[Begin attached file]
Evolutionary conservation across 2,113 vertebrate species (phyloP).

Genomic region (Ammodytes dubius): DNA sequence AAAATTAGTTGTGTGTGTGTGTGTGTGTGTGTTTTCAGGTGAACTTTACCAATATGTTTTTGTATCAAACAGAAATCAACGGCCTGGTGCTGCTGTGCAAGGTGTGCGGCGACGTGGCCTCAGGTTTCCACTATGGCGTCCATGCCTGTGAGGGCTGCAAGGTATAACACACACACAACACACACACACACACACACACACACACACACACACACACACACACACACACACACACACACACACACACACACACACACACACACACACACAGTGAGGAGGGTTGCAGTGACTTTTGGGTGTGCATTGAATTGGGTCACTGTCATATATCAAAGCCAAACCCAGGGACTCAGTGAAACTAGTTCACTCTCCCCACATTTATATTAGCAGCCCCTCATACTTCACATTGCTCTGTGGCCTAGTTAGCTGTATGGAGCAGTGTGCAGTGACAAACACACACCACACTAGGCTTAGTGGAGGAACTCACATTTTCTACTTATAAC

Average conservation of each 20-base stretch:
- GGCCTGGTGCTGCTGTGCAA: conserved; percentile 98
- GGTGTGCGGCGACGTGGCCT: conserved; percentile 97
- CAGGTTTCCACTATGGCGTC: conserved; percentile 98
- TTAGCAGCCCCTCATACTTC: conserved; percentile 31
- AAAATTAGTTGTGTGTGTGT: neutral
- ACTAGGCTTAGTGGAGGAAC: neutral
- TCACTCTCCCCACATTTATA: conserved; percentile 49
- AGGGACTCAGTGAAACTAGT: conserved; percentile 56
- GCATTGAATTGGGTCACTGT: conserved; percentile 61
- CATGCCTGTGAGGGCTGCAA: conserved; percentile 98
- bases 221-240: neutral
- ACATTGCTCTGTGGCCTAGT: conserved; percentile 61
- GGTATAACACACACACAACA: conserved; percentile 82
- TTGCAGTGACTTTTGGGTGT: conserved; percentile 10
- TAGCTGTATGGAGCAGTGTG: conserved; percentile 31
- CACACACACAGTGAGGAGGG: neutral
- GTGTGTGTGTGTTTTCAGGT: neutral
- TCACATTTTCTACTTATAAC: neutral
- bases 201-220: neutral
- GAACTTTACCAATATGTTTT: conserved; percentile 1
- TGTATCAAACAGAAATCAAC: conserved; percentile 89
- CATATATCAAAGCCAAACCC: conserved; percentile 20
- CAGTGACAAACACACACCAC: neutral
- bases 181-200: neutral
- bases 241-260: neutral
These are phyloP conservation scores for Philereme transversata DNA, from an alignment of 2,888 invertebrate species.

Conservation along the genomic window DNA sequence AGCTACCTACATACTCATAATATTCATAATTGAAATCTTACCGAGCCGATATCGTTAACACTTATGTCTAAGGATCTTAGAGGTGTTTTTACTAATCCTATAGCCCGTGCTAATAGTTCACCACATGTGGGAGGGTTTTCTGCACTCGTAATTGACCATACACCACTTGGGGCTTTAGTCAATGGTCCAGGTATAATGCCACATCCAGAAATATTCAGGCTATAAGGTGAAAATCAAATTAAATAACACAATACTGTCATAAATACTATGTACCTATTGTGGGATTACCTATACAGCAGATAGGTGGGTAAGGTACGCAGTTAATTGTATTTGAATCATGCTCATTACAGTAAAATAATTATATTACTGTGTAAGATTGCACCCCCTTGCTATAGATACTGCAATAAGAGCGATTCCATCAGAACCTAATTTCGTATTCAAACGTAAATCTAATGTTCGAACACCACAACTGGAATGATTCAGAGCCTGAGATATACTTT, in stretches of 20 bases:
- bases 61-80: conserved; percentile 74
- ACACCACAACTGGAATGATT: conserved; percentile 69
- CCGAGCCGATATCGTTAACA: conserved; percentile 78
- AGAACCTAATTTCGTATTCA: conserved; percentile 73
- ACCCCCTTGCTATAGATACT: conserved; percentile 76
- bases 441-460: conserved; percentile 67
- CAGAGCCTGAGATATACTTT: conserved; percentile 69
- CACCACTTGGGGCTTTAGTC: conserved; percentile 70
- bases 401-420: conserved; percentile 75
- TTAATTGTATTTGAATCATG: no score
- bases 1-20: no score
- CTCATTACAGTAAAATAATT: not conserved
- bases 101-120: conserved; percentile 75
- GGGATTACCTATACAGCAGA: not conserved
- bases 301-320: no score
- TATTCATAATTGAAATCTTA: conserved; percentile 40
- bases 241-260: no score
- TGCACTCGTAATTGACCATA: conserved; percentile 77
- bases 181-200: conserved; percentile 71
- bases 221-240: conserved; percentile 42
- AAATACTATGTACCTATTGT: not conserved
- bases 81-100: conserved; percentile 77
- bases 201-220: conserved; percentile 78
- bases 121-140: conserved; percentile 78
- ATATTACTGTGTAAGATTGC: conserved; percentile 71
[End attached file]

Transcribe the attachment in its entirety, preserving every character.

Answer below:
Evolutionary conservation across 2,113 vertebrate species (phyloP).

Genomic region (Ammodytes dubius): DNA sequence AAAATTAGTTGTGTGTGTGTGTGTGTGTGTGTTTTCAGGTGAACTTTACCAATATGTTTTTGTATCAAACAGAAATCAACGGCCTGGTGCTGCTGTGCAAGGTGTGCGGCGACGTGGCCTCAGGTTTCCACTATGGCGTCCATGCCTGTGAGGGCTGCAAGGTATAACACACACACAACACACACACACACACACACACACACACACACACACACACACACACACACACACACACACACACACACACACACACACACACACACACACACAGTGAGGAGGGTTGCAGTGACTTTTGGGTGTGCATTGAATTGGGTCACTGTCATATATCAAAGCCAAACCCAGGGACTCAGTGAAACTAGTTCACTCTCCCCACATTTATATTAGCAGCCCCTCATACTTCACATTGCTCTGTGGCCTAGTTAGCTGTATGGAGCAGTGTGCAGTGACAAACACACACCACACTAGGCTTAGTGGAGGAACTCACATTTTCTACTTATAAC

Average conservation of each 20-base stretch:
- GGCCTGGTGCTGCTGTGCAA: conserved; percentile 98
- GGTGTGCGGCGACGTGGCCT: conserved; percentile 97
- CAGGTTTCCACTATGGCGTC: conserved; percentile 98
- TTAGCAGCCCCTCATACTTC: conserved; percentile 31
- AAAATTAGTTGTGTGTGTGT: neutral
- ACTAGGCTTAGTGGAGGAAC: neutral
- TCACTCTCCCCACATTTATA: conserved; percentile 49
- AGGGACTCAGTGAAACTAGT: conserved; percentile 56
- GCATTGAATTGGGTCACTGT: conserved; percentile 61
- CATGCCTGTGAGGGCTGCAA: conserved; percentile 98
- bases 221-240: neutral
- ACATTGCTCTGTGGCCTAGT: conserved; percentile 61
- GGTATAACACACACACAACA: conserved; percentile 82
- TTGCAGTGACTTTTGGGTGT: conserved; percentile 10
- TAGCTGTATGGAGCAGTGTG: conserved; percentile 31
- CACACACACAGTGAGGAGGG: neutral
- GTGTGTGTGTGTTTTCAGGT: neutral
- TCACATTTTCTACTTATAAC: neutral
- bases 201-220: neutral
- GAACTTTACCAATATGTTTT: conserved; percentile 1
- TGTATCAAACAGAAATCAAC: conserved; percentile 89
- CATATATCAAAGCCAAACCC: conserved; percentile 20
- CAGTGACAAACACACACCAC: neutral
- bases 181-200: neutral
- bases 241-260: neutral
These are phyloP conservation scores for Philereme transversata DNA, from an alignment of 2,888 invertebrate species.

Conservation along the genomic window DNA sequence AGCTACCTACATACTCATAATATTCATAATTGAAATCTTACCGAGCCGATATCGTTAACACTTATGTCTAAGGATCTTAGAGGTGTTTTTACTAATCCTATAGCCCGTGCTAATAGTTCACCACATGTGGGAGGGTTTTCTGCACTCGTAATTGACCATACACCACTTGGGGCTTTAGTCAATGGTCCAGGTATAATGCCACATCCAGAAATATTCAGGCTATAAGGTGAAAATCAAATTAAATAACACAATACTGTCATAAATACTATGTACCTATTGTGGGATTACCTATACAGCAGATAGGTGGGTAAGGTACGCAGTTAATTGTATTTGAATCATGCTCATTACAGTAAAATAATTATATTACTGTGTAAGATTGCACCCCCTTGCTATAGATACTGCAATAAGAGCGATTCCATCAGAACCTAATTTCGTATTCAAACGTAAATCTAATGTTCGAACACCACAACTGGAATGATTCAGAGCCTGAGATATACTTT, in stretches of 20 bases:
- bases 61-80: conserved; percentile 74
- ACACCACAACTGGAATGATT: conserved; percentile 69
- CCGAGCCGATATCGTTAACA: conserved; percentile 78
- AGAACCTAATTTCGTATTCA: conserved; percentile 73
- ACCCCCTTGCTATAGATACT: conserved; percentile 76
- bases 441-460: conserved; percentile 67
- CAGAGCCTGAGATATACTTT: conserved; percentile 69
- CACCACTTGGGGCTTTAGTC: conserved; percentile 70
- bases 401-420: conserved; percentile 75
- TTAATTGTATTTGAATCATG: no score
- bases 1-20: no score
- CTCATTACAGTAAAATAATT: not conserved
- bases 101-120: conserved; percentile 75
- GGGATTACCTATACAGCAGA: not conserved
- bases 301-320: no score
- TATTCATAATTGAAATCTTA: conserved; percentile 40
- bases 241-260: no score
- TGCACTCGTAATTGACCATA: conserved; percentile 77
- bases 181-200: conserved; percentile 71
- bases 221-240: conserved; percentile 42
- AAATACTATGTACCTATTGT: not conserved
- bases 81-100: conserved; percentile 77
- bases 201-220: conserved; percentile 78
- bases 121-140: conserved; percentile 78
- ATATTACTGTGTAAGATTGC: conserved; percentile 71